Private & public limited companies

The private company with limited liability under Dutch law (BV) and the public company under Dutch law (NV) are two of the most common legal entities in the Netherlands.

Unlike a natural person, a legal entity is a legal fiction. After all, a person physically exists and can assume rights and obligations. A legal entity, on the other hand, is just a legal figure created by law that can only be established by the persons who compose it or act for it in exercising its functions (the shareholder(s) and/or director(s)).

So why do people set up a BV or NV?

Roughly speaking, there are two reasons for incorporating a BV or NV:

  1. To run a business (with several people) in which private liability is limited.
  2. To hold the capital together.


When a person runs a business, they assume rights and obligations, for example, by entering into a contract for the sale of products with a party. If these products are not delivered, this party can start legal proceedings, claim damages and, if awarded, recover the damage or loss from that person’s private assets.

When a company is operated by means of a BV or NV, it is only the BV or NV that assumes said rights and obligations. This also means that, in principle, only the BV or NV is liable towards, for example, the contracting parties and that these parties can only recover any damage or loss from the assets of the BV or NV. The private liability of the persons who compose the BV or NV is protected, and so is their private capital. These only come into play in the case of, for example, improper management.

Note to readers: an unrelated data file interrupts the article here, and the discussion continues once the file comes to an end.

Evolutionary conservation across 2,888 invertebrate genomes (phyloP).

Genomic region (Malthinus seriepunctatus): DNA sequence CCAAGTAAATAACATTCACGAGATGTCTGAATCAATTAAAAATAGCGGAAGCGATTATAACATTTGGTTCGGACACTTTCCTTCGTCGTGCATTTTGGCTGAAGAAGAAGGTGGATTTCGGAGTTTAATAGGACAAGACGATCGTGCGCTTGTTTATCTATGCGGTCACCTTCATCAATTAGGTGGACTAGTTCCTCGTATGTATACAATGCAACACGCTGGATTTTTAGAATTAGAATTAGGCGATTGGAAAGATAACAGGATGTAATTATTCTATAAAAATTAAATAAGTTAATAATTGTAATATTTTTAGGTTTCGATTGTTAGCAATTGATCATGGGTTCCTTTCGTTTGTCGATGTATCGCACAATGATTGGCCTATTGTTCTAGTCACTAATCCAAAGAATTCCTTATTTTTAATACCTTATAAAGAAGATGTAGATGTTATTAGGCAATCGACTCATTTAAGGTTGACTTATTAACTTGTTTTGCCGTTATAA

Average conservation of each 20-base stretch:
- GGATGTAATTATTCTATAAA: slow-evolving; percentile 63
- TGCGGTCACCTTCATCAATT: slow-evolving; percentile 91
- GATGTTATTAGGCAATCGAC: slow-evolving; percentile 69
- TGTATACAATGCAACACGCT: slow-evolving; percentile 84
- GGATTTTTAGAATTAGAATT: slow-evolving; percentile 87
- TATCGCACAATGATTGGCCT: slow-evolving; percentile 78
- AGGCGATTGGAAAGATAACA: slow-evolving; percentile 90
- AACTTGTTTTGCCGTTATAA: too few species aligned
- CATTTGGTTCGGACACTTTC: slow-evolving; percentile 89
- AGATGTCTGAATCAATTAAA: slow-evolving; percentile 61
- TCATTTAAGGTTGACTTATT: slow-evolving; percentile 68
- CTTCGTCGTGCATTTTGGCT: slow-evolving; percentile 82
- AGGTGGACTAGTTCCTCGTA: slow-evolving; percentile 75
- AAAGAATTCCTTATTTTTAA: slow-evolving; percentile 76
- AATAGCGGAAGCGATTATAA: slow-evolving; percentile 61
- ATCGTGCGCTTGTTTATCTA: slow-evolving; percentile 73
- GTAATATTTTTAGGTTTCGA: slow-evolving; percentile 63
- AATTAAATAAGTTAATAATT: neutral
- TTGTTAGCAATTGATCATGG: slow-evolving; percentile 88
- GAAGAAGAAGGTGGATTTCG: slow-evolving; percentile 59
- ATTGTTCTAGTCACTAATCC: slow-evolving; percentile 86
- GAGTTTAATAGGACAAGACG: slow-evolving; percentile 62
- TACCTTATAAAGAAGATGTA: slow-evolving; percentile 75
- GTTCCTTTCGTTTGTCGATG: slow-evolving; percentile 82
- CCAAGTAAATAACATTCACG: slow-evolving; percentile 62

The company and assets of a BV or NV are the company and assets of that BV or NV. Personnel changes within the BV or NV (such as a change of directors and shareholders) do not affect this. The company and its assets can therefore be sold by selling and delivering the shares in the BV or NV, without, for example, having to take over contracts and change the name.

BVs and NVs distinguish themselves from other legal entities (e.g. a cooperative, association or foundation) by being companies with share capital, i.e. the capital of a BV and NV is divided in shares.

Experience and specialisation

Operating a business by means of a BV or NV is not easy and it is therefore always a good idea for such a legal entity to obtain legal assistance from experts prior to any legal action or dispute. Hekkelman’s notaries and lawyers are experts with extensive experience.

Our notaries provide advice and/or assistance to entrepreneurs on, for example:

  • Establishing a BV or NV (e.g. drafting the articles of association)
  • Amending the articles of association
  • Transferring shares
  • Issuing depositary receipts for shares
  • Effecting a merger or division

Our legal experts provide advice and/or assistance to entrepreneurs on, for example:

  • Decision-making (e.g. appointing or dismissing a director)
  • Drafting/closing contracts (e.g. employment, management or purchase agreements) and drafting general terms and conditions
  • Shareholders’ disputes
  • Governance
  • Obtaining financing and creating securities
  • Other disputes
  • Bankruptcy and suspension of payment
  • Intellectual property rights
  • Directors’ and officers’ liability

In addition, our expert notaries and lawyers occasionally join forces to provide advice and/or assistance to entrepreneurs on, for example:

  • Drafting shareholder agreements
  • Business succession
  • Corporate takeovers
  • Reorganisations

Want to know more?

If you have any questions about a legal form or related subjects, please do not hesitate to contact one of our experts. He or she will advise and help you and, if necessary, refer you to the right expert at our firm. Please feel free to contact us for an exploratory discussion to see exactly how we can help you.